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Cautionary Tales with Tim Harford - The Inventor Who Almost Ended the World

The Inventor Who Almost Ended the World

Cautionary Tales with Tim Harford

11/11/22 • 36 min

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Thomas Midgley's inventions caused his own death, hastened the deaths of millions of people around the world, and very nearly extinguished all life on land.

Midgley and his employers didn't set out to poison the air with leaded gasoline or wreck the ozone layer with CFCs - but while these dire consequences were unintended... could they have been anticipated?

For a full list of sources used in this episode visit Tim Harford.com

See omnystudio.com/listener for privacy information.

11/11/22 • 36 min

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Cautionary Tales with Tim Harford - The Inventor Who Almost Ended the World

Transcript Summary

In this fascinating episode titled "The Inventor Who Almost Ended the World," the podcast explores the life and inventions of Thomas Midgley Jr., a prolific inventor whose inventions had unintended and disastrous consequences. Midgley, working for General Motors, was fascinated by chemistry and invented dichlorodifluoromethane (CFC), a seemingly safe refrigerant that rapidly gained popularity in refrigerators and air conditioners. However, it was later discovered that CFCs destroy the ozone layer, thanks to the groundbreaking work of scientists Sherwood Rowland and Mario Molina. Despite mounting evidence, the industry fiercely resisted banning CFCs. Midgley himself suffered from the unintended effects of his inventions as he died from polio caused by one of his own creations. This episode touches upon the concept of unanticipated consequences and highlights the dangers of leaded gasoline, another invention of Midgley's, which caused health issues and environmental damage. Throughout the episode, alternative solutions and warnings from experts like Alice Hamilton were overlooked. The episode culminates with the establishment of the Montreal Protocol, a crucial step in phasing out CFCs. Engaging and thought-provoking, this episode sheds light on the intersection of scientific discovery, industrial interests, and the delicate balance between progress and unforeseen consequences.

Transcript

Speaker 1

Pushkin. Thomas Midgley Junior was born on College Hill in Beaver Falls, Pennsylvania, May eighteenth, eighteen eighty nine. His father, Thomas Midgley Senior, was a prolific inventor in a variety of fields, but notably that of automobile times, and his mother had the eulogy for and invente, a hero of industrial science who changed the world, and who died tragically young, aged just fifty five. Thomas Midgley Junior studied mechanical engineering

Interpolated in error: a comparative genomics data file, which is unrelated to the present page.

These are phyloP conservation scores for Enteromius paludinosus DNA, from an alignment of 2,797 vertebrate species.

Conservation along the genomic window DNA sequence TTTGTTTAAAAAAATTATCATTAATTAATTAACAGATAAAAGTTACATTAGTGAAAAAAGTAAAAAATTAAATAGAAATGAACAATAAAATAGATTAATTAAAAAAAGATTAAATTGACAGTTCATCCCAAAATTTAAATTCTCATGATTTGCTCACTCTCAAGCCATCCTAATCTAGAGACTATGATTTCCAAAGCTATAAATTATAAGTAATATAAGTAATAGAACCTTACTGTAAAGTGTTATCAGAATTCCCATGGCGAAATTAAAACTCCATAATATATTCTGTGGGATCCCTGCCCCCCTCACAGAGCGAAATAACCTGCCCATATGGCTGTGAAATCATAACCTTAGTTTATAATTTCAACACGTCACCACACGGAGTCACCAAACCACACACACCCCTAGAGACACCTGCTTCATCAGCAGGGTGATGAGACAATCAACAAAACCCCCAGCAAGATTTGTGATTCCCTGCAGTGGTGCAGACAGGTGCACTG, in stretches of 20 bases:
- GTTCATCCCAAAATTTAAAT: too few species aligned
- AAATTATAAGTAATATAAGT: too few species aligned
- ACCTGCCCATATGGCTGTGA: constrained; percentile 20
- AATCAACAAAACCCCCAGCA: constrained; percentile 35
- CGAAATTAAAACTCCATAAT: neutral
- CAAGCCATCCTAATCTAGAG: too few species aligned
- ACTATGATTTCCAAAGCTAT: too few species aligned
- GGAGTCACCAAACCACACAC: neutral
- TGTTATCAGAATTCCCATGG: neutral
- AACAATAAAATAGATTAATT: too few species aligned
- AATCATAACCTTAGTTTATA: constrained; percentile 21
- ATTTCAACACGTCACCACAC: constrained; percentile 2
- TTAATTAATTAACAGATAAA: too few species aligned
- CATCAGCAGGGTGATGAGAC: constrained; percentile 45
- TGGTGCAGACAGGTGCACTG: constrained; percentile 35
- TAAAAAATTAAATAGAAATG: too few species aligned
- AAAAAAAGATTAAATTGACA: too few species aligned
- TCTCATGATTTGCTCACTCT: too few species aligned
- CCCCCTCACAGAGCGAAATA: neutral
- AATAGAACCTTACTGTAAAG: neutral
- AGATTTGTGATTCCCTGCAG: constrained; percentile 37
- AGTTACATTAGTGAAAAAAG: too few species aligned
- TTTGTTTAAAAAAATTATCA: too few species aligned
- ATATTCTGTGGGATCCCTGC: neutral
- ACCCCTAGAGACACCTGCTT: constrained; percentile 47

The Inventor Who Almost Ended the World Top Questions Answered

Who discovered the cause of engine knock in internal combustion engines?

Thomas Midgeley discovered the cause of engine knock in internal combustion engines.

What led to the invention of leaded gasoline?

Thomas Midgeley discovered tetra ethyl lead as an additive that stops engine knock without damaging the engine, which led to the invention of leaded gasoline.

What were the negative effects of leaded gasoline?

Leaded gasoline caused significant air pollution and health issues worldwide.

Who warned about the danger of CFCs to the ozone layer?

Sherwood Rowland and Mario Molina warned about the danger of CFCs to the ozone layer.

What was the purpose of the Montreal Protocol?

The Montreal Protocol was established in 1987 to phase out CFCs and prevent further damage to the ozone layer.

Were the risks of leaded gasoline and CFCs known?

Yes, the risks associated with leaded gasoline and CFCs were predictable and known.

What was one of Thomas Midgley Jr.'s notable inventions?

One of Thomas Midgley Jr.'s notable inventions was dichlorodifluoromethane (CFC), which was used as a coolant in refrigerators and air conditioners.

Who discovered that CFCs were depleting the ozone layer?

Mario Molina and Sherwood Rowland discovered that CFCs were depleting the ozone layer in the stratosphere.

What resulted in the ban on CFCs?

Environmental activists called for a ban on CFCs, and hard evidence of ozone layer damage was needed to gain government support for the ban.

Who coined the phrase "unanticipated consequences"?

Sociologist Robert K. Merton coined the phrase "unanticipated consequences" to describe the unintended outcomes of purposeful actions.

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Nov 19

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